Friday, October 15, 1965: David Miller burns his draft card

Tuesday, August 31
President Johnson signed into law Tuesday legislation to prohibit the destruction of draft cards. The measure is an outgrowth of student protests against U.S. policy in Viet Nam. The bill, introduced by Rep. L. Mendel Rivers, D-S.C., was rushed through Congress following reports persons had burned or ripped up their draft cards in protest against the Viet Nam War. The new law makes any person found guilty of destroying the wallet-size Selective Service cards subject to a $10,000 fine or a five-year prison term. Alteration and forgery of drafts cards already is a federal offense, punishable by fines of up to $10,000 and jail terms of up to five years.
     -- United Press International; full text of law (Government Printing Office): @

Friday, October 15
At an anti-war rally in New York, David Miller burns his draft card. Miller would be arrested three days later, becoming the first person charged under the new law. (After a lengthy court battle, he would serve 22 months in federal prison starting in June 1968.)
     -- Photo from Corbis Images

* "Memoirs of a Draft-Card Burner" (Miller, 2002): @
* "Draft Card Burner Arrested by F.B.I." (October 18, 1965): @
* "A Serious To-Do About a Silly Law" (Loudon Wainwright, Life magazine, March 4, 1966): @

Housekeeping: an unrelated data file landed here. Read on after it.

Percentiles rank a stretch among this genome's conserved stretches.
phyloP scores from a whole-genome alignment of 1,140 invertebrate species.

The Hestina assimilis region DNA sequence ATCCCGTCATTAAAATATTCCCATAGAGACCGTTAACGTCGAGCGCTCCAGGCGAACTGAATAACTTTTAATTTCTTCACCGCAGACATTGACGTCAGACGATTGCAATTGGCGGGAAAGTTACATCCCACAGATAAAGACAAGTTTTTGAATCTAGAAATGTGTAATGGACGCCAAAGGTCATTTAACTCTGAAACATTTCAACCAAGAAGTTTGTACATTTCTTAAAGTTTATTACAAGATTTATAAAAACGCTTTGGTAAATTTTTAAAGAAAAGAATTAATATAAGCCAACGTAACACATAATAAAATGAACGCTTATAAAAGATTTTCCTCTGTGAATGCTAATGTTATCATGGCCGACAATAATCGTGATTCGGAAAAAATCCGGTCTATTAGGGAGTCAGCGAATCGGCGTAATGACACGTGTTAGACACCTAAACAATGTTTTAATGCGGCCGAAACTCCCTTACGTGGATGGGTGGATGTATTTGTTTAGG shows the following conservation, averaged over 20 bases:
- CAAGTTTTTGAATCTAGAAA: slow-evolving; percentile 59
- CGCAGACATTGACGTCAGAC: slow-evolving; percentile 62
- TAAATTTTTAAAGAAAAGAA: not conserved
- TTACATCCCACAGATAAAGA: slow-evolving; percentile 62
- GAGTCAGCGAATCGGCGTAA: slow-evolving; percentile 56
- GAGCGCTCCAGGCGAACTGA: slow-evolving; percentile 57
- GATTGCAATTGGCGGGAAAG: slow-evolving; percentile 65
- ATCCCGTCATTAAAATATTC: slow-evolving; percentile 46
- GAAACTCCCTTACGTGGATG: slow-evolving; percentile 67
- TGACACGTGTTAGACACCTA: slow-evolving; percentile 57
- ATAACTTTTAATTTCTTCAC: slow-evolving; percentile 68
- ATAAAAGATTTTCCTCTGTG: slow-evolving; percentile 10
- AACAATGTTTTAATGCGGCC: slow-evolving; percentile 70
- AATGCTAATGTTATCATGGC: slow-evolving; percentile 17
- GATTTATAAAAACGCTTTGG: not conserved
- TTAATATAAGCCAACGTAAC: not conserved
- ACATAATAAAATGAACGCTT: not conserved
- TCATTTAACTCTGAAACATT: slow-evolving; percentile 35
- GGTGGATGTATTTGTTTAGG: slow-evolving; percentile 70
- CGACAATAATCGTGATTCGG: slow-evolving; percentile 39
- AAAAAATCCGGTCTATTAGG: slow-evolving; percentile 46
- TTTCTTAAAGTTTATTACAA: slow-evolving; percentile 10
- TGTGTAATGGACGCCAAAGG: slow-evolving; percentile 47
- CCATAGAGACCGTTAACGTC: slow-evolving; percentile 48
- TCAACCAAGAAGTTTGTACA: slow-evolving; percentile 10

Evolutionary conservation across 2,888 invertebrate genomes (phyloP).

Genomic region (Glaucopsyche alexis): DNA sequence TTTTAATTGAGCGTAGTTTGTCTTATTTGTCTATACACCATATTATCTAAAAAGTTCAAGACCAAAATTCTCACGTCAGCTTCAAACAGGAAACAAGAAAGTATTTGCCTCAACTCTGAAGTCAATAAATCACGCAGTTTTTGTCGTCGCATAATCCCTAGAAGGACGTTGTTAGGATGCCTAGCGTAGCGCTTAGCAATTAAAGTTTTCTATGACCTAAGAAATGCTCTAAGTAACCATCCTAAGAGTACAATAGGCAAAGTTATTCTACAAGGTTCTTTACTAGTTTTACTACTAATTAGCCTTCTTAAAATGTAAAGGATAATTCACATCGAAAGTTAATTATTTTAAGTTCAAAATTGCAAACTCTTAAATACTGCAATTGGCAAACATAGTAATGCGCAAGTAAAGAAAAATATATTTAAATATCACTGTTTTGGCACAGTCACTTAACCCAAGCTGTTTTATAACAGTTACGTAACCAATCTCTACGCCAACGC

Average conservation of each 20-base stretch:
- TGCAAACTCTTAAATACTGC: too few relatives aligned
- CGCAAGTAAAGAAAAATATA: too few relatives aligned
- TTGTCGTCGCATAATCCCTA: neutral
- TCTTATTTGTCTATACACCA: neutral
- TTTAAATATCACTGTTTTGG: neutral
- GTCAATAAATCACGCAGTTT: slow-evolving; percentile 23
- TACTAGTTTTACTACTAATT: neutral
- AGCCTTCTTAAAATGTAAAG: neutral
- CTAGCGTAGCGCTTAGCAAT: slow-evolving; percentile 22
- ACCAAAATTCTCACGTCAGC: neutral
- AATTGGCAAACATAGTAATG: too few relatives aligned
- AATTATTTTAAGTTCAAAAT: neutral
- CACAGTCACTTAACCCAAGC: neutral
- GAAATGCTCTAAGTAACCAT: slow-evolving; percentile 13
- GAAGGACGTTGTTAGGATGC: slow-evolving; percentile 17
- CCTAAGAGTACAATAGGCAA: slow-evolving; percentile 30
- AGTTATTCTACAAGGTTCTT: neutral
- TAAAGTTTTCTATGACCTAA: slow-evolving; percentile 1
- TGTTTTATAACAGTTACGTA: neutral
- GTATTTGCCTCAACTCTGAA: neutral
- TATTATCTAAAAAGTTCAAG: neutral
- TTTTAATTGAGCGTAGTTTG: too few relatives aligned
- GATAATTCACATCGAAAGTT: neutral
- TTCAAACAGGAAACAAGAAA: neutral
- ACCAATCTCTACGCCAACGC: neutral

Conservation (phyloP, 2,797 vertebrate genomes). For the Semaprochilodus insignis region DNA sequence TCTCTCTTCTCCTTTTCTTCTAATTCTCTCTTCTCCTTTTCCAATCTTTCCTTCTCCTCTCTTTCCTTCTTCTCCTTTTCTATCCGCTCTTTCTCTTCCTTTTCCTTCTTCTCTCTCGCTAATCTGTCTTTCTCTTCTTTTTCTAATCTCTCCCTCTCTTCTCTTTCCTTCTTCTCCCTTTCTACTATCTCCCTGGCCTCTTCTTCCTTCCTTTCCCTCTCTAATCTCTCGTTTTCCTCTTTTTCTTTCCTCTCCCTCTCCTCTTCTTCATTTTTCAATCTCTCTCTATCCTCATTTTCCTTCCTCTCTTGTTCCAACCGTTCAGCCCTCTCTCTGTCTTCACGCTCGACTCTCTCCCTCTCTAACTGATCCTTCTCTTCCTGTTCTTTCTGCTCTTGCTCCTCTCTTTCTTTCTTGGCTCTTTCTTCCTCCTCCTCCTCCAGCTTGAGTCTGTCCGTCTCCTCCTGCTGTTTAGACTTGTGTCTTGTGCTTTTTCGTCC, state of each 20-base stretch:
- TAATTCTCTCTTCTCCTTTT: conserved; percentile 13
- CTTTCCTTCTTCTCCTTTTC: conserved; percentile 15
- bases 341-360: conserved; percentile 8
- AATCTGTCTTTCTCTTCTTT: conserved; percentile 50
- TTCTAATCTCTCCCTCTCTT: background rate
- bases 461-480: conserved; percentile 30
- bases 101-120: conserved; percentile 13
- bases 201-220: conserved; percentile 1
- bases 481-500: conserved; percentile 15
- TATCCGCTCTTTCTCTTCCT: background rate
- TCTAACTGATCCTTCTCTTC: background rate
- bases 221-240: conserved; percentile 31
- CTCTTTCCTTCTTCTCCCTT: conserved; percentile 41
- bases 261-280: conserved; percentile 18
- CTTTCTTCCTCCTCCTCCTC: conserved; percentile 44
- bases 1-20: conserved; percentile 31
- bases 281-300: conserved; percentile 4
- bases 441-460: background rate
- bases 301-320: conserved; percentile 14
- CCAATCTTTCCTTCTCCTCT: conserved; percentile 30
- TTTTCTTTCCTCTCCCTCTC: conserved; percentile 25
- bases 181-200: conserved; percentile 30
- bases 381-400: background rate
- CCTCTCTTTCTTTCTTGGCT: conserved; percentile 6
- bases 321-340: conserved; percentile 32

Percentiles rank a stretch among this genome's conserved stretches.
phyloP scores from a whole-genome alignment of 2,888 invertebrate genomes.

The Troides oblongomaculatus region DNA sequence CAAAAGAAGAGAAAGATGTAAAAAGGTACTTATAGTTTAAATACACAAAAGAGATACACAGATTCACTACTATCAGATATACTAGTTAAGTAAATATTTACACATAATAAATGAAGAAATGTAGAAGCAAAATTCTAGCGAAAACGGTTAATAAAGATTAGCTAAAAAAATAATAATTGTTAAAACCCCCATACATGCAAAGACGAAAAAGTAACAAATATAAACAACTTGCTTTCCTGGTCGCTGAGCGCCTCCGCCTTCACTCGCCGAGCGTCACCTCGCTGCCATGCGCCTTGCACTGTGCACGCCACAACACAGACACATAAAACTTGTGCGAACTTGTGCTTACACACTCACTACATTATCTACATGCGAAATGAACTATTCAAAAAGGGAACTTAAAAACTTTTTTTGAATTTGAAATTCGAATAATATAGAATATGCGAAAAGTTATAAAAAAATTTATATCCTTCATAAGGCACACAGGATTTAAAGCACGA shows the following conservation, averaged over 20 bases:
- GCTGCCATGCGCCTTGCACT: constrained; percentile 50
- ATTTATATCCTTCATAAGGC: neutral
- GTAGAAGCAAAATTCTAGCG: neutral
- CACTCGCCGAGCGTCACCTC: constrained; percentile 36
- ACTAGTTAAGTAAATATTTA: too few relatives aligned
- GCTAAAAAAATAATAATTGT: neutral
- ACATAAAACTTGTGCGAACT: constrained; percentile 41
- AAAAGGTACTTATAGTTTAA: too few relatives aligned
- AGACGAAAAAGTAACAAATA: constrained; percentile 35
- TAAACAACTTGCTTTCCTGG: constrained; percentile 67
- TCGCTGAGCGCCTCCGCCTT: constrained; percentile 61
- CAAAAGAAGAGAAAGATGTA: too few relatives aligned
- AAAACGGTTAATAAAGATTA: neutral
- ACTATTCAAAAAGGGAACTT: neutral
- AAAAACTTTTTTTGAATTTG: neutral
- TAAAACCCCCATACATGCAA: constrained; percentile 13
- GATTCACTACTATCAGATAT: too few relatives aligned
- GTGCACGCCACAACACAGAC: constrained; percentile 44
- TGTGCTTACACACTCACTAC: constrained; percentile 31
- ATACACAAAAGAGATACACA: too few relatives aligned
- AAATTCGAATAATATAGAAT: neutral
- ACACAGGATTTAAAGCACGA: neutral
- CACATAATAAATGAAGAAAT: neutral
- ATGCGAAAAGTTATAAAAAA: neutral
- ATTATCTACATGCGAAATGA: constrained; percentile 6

* "Card Burner Raps Penalty" (Associated Press, March 15, 1966): @
* United States v. Miller (decided October 13, 1966; from Casetext): @
* "Appeal Rejected by High Court" (UPI, February 13, 1967): @
* "Draft Card Burner Nears 'High Noon' " (Washington Post, July 1967): @
* United States v. O'Brien (decided May 27, 1968; from FindLaw): @
* "Reflections of a Draft Card Burner" (Newspaper Enterprise Association, March 1972): @
* "Confronting the War Machine: Draft Resistance During the Vietnam War" (Michael S. Foley, 2003): @
* Entry from "Encyclopedia of American Civil Liberties" (2006): @
* "America's Army: Making the All-Volunteer Force" (Beth L. Bailey, 2009): @ 
* Entry from "Civil Disobedience: An Encyclopedic History of Dissidence in the United States" (2015): @

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